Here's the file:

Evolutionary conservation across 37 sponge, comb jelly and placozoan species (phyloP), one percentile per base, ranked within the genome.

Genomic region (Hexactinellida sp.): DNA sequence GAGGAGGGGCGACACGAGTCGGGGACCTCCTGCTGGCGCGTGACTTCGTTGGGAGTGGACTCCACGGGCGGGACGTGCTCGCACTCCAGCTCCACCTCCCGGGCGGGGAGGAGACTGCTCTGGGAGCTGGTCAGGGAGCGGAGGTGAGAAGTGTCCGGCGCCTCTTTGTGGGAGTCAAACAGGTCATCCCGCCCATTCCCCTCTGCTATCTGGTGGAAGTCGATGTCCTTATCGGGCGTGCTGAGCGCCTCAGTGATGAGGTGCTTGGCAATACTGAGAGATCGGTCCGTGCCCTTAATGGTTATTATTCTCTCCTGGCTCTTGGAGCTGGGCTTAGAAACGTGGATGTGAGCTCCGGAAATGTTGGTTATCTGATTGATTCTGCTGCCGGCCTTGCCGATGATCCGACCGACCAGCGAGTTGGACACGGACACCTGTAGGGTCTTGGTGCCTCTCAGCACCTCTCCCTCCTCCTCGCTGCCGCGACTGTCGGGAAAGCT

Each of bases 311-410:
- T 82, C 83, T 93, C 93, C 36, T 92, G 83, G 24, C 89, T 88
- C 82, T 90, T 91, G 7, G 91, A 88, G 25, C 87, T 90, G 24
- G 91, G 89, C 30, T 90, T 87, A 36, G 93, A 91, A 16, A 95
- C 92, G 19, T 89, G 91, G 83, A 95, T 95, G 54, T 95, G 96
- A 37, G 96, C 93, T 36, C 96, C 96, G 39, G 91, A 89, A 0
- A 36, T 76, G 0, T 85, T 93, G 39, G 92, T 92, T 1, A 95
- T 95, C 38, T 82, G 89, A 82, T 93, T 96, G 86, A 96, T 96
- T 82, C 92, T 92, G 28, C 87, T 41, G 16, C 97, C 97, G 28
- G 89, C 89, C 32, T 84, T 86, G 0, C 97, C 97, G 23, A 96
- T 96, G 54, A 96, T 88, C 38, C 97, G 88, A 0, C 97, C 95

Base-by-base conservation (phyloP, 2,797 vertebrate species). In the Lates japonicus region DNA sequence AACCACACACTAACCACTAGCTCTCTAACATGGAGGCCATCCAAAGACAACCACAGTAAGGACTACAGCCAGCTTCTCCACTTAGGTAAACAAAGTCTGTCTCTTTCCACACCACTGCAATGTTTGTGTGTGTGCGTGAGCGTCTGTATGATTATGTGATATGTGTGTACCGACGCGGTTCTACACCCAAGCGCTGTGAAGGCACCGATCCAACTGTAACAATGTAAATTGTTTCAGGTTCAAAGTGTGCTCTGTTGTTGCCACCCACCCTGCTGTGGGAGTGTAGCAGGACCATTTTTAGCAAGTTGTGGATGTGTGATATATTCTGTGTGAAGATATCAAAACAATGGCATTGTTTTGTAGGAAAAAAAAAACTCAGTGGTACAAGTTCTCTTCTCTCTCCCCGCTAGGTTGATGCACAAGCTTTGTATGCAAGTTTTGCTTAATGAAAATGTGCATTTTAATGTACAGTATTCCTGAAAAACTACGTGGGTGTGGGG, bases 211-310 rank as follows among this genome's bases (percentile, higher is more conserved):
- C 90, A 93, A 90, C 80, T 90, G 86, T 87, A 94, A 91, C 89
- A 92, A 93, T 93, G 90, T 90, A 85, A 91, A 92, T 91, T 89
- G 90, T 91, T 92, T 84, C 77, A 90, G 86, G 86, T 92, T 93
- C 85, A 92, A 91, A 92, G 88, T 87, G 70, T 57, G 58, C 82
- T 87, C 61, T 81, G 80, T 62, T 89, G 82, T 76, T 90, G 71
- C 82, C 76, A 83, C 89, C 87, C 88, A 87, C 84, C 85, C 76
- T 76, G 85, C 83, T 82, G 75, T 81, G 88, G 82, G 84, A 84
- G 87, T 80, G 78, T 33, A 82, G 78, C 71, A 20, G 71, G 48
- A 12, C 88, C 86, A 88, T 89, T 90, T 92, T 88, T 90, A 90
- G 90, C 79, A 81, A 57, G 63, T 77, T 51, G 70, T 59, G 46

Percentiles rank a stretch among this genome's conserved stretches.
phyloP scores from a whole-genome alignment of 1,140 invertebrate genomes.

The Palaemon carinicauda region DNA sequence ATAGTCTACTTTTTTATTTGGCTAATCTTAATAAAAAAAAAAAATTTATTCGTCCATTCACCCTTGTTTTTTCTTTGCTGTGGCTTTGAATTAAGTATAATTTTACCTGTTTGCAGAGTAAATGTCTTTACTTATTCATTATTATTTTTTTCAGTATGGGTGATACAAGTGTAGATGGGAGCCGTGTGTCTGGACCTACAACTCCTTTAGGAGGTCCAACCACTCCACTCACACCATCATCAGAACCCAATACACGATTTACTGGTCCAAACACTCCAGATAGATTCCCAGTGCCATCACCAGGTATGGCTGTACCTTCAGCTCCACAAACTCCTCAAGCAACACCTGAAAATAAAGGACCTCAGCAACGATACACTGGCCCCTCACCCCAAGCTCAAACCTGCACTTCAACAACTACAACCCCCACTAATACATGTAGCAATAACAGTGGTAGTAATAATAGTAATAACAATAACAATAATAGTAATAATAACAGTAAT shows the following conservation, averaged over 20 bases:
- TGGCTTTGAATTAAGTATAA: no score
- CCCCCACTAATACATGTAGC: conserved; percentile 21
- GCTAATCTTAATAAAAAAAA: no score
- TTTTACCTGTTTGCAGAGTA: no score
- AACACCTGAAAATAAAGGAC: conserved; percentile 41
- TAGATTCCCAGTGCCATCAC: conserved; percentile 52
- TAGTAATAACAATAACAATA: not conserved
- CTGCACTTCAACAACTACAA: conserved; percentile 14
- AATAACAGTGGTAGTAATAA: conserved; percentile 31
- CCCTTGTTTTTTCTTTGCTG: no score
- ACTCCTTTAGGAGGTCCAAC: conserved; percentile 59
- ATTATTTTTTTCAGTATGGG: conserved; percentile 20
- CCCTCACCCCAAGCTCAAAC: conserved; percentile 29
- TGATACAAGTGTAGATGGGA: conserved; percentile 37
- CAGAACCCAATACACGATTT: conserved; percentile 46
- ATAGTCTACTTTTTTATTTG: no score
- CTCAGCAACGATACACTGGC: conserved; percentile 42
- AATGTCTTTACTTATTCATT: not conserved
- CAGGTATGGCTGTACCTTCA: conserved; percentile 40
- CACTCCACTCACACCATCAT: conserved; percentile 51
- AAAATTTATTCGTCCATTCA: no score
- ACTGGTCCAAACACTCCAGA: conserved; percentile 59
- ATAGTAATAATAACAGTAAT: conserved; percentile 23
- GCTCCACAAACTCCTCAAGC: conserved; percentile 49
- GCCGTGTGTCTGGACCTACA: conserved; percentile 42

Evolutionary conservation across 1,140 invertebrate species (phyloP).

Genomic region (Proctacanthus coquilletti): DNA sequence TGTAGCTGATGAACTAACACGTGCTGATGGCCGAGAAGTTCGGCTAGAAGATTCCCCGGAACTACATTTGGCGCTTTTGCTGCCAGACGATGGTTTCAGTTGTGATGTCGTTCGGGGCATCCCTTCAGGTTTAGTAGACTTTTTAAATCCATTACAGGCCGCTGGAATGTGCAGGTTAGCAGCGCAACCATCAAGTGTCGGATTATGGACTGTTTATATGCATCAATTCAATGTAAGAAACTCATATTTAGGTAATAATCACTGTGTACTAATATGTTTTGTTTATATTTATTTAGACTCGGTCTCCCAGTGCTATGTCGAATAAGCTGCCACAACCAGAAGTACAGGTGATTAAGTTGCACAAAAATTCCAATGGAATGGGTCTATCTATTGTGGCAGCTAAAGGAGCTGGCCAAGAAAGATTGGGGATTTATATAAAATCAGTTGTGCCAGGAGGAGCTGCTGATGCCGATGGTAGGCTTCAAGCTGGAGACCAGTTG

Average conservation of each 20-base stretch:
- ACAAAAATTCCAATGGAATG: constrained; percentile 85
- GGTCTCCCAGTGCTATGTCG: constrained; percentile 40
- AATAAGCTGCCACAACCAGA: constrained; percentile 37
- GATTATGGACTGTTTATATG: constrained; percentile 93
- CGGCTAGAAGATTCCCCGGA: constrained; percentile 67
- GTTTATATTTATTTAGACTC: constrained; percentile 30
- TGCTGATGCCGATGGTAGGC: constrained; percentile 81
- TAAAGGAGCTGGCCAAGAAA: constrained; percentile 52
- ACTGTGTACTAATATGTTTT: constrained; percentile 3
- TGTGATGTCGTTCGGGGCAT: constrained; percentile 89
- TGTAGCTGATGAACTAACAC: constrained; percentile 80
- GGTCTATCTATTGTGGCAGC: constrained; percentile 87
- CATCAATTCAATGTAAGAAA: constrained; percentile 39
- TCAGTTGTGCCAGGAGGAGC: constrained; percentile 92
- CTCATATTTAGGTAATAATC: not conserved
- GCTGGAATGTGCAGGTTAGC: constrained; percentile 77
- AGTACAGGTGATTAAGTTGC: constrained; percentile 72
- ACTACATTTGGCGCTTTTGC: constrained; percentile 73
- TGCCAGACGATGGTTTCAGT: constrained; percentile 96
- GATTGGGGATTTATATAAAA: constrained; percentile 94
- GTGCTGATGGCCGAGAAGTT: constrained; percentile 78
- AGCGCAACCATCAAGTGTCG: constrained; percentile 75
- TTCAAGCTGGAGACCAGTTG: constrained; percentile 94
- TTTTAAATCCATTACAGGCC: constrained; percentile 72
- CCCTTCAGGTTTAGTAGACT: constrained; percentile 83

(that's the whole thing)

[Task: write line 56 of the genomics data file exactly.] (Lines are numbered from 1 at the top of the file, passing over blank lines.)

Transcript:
- ACAAAAATTCCAATGGAATG: constrained; percentile 85